Two Poems by MIHAI EMINESCU (1849-1989)
Translation by Corneliu M. Popescu (Gloss) and Peter Grimm (Ode in Sapphic Meter) 
                                                                                  G  L   O   S    S
Days go past and days come still 
All is old and all is new, 
What is well and what is ill, 
You imagine and construe; 
Do not hope and do not fear, 
Waves that leap like waves must fall; 
Should they praise or should they jeer, 
Look but coldly on it all". 

Things you'll meet of many a kind, 
Sights and sounds, and tales no end, 
But to keep them all in mind 
Who would bother to attend ?... 
Very little does it matter, 
If you can yourself fulfil, 
That with idle, empty chatter 
"Days go past and days come still". 

Little heed the lofty ranging 
That cold logic does display 
To explain the endless changing 
Of this pageantry of joy, 
And which out of death is growing 
But to last an hour or two; 
For the mind profoundly knowing 
"All is old and all is new". 

As before some troup of actors, 
You before the world remain; 
Act they Gods, or malefactors, 
'Tis but they dressed up again. 
And their loving and their slaying, 
Sit apart and watch, until 
You will see behind their playing 
"What is well and what is ill". 

What has been and what to be 
Are but of a page each part 
Which the world do read is free. 
Yet who knows them off by heart ? 
All that was and is to come  
Prospers in the present too, 
But its narrow modicum 
"You image and construe". 

With the selfsame scales and gauges 
This great universe to weigh, 
Man has been for thousand ages 
Sometimes sad and sometimes gay; 
Other masks, the same old story, 
Players pass and reappear, 
Broken promises of glory; 
"Do not hope and do not fear". 

Do not hope when greed is staring 
O'er the bridge that luck has flung, 
These are fools for not despairing, 
On their brows though stars are hung; 
Do not fear if one or other 
Does his comrades deep enthrall, 
Do not let him call you brother 
"Waves that leap like waves must fall". 

Like the sirens' silver singing 
Men spread nets to catch their prey,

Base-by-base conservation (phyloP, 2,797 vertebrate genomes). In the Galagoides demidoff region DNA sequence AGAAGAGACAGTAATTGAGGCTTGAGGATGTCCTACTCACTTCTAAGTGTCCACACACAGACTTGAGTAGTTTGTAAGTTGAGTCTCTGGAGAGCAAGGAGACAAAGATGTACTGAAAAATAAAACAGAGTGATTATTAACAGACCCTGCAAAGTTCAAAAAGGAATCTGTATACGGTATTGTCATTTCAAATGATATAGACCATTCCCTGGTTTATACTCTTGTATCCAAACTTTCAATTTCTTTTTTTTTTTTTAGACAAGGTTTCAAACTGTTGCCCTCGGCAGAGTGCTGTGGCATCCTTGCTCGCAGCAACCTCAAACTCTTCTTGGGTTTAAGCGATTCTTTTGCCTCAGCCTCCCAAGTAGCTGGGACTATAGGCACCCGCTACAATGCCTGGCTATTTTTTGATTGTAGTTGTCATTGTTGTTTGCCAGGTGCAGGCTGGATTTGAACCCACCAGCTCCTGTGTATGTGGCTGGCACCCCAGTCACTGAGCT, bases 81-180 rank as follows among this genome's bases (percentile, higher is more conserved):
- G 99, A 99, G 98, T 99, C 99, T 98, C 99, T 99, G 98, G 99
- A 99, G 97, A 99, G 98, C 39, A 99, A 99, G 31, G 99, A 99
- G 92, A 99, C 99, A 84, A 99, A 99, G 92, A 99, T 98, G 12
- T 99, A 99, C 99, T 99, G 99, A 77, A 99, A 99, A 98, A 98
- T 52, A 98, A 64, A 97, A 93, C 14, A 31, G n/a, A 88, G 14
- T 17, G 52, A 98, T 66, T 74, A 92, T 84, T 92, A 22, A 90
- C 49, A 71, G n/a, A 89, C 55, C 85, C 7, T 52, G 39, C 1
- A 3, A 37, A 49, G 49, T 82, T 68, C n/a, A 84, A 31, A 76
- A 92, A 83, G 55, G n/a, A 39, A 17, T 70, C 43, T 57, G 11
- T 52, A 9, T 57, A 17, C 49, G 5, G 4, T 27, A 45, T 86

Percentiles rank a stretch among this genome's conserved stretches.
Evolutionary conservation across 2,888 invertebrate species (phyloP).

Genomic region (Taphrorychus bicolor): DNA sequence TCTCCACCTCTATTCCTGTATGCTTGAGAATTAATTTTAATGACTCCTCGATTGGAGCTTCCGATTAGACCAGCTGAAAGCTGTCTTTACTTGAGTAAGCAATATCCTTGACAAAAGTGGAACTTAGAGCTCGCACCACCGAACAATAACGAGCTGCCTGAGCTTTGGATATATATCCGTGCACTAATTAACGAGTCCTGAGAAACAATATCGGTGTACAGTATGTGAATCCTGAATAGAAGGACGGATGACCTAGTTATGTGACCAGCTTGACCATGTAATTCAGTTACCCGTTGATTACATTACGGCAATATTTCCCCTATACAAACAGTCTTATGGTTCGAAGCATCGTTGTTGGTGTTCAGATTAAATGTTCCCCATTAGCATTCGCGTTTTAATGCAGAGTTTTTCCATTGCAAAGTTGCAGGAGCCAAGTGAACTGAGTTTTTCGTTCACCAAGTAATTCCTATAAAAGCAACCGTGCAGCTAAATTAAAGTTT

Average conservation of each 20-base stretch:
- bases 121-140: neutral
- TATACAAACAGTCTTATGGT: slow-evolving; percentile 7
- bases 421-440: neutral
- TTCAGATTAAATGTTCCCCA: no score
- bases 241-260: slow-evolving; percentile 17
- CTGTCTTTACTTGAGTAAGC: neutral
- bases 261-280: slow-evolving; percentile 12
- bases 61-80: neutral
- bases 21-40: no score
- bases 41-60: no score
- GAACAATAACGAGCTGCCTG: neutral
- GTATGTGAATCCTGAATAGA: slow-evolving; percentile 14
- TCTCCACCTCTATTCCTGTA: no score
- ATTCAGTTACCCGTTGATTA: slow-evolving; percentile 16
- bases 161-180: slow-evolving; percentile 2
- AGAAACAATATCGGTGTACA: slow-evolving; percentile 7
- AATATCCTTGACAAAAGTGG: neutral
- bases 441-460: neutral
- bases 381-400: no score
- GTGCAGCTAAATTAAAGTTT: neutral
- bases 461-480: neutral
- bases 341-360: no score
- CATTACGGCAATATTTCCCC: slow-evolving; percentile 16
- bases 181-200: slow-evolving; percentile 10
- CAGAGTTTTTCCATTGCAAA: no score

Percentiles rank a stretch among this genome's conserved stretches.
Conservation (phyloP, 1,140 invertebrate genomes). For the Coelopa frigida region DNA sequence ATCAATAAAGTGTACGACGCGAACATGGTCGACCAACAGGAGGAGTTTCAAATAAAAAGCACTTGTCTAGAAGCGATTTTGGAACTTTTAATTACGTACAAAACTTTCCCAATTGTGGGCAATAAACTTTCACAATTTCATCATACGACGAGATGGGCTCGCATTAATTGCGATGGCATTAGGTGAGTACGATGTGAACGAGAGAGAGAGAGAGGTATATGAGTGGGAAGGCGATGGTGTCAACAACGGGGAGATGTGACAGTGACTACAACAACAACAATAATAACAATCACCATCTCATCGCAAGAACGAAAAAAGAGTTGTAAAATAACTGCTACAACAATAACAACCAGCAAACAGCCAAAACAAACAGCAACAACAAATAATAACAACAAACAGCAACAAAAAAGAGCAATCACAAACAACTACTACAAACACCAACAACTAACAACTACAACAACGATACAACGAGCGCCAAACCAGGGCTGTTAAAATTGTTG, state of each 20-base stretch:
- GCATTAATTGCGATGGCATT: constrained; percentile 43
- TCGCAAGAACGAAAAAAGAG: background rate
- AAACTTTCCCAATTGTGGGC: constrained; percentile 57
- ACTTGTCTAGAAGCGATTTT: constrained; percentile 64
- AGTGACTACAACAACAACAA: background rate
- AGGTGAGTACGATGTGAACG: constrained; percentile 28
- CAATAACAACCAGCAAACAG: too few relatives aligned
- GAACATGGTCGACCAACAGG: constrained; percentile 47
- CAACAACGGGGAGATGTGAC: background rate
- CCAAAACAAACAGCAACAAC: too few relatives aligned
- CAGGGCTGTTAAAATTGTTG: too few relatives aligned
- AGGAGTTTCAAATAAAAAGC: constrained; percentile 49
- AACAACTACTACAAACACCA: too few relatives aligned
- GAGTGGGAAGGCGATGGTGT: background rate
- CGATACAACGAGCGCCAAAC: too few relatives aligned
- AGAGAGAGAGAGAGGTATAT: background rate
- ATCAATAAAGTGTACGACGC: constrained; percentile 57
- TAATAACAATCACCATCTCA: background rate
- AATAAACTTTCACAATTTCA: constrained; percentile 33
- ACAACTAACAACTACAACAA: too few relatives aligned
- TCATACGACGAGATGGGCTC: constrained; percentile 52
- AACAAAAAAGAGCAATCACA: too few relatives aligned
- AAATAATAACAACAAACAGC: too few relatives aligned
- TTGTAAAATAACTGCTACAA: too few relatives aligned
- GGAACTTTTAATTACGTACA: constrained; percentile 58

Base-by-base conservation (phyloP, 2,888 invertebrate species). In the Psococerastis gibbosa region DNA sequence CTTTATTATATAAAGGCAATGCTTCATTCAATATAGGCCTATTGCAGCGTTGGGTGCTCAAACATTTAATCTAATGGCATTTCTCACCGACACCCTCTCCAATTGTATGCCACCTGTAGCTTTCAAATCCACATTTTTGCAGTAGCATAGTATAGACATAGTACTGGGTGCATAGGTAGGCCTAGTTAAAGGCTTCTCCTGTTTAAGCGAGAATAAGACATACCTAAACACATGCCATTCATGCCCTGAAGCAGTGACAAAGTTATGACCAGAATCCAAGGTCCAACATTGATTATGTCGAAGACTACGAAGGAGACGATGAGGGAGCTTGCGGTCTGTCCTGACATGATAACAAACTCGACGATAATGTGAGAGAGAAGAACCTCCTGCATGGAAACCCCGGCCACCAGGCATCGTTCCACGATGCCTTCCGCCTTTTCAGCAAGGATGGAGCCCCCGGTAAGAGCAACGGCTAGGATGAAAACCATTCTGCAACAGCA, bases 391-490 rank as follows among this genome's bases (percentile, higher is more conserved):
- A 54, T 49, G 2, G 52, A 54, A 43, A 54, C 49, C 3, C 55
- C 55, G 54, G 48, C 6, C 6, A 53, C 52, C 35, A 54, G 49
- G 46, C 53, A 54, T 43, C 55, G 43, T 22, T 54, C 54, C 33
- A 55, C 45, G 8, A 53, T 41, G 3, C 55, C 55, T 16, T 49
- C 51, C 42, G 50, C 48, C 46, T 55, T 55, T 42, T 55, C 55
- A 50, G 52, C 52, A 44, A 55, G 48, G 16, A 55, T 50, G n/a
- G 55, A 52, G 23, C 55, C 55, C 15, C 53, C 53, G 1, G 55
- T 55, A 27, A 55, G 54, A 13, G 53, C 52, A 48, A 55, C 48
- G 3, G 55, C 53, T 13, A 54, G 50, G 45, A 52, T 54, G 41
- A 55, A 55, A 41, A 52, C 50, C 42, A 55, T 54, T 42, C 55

Up and down the curtain swinging 
Midst a whirlwind of display. 
Leave them room without resistance, 
Nor their commentaries cheer, 
Hearing only from a distance, 
"Should they praise or should they jeer". 

If they touch you, do not tarry, 
Should they curse you, hold your tongue, 
All your counsel must miscarry 
Knowing who you are among. 
Let them muse and let them mingle, 
Let them pass both great and small; 
Unattached and calm and single, 
"Look but coldly on it all". 

"Look but coldly on it all, 
Should they praise or should they jeer; 
Waves that leap like waves must fall, 
Do not hope and do not fear. 
You imagine and construe 
What is well and what is ill; 
All is old and all is new, 
Days go past and days come still

              O D E 
                      (in Sapphic metre) 

That I'm doomed to die I believed it never; 
Always young and clad in my mantle I wandered, 
Dreaming eyes uplifted for ever fixed on   
      Solitude's starlight. 

When so sudden, there on my pathway rising, 
Sorrow, O so painfully sweet, thou comest! 
Then with deep delight to the dregs I drank thy 
      Merciless death cup. 

And like Nessus burning alive and tortured, 
Poisoned as was Hercules with his garment 
This great fire that's blazing in me I cannot 
      Quench with an ocean. 

My own dream consuming me, sore lamenting, 
On my pyre I die thus to ashes burning... 
Can I from it living arise as bringht as 
      Phoenix the immortal? 

Troubling eyes, go out of my way for ever! 
Back to me indifference dreary come now! 
That I may in quietness die, Ogive me 
      Back my old selfhood!  

 Mihai Eminescu is the national poet of Romania, from the Romantic Generation of Byron and Keats.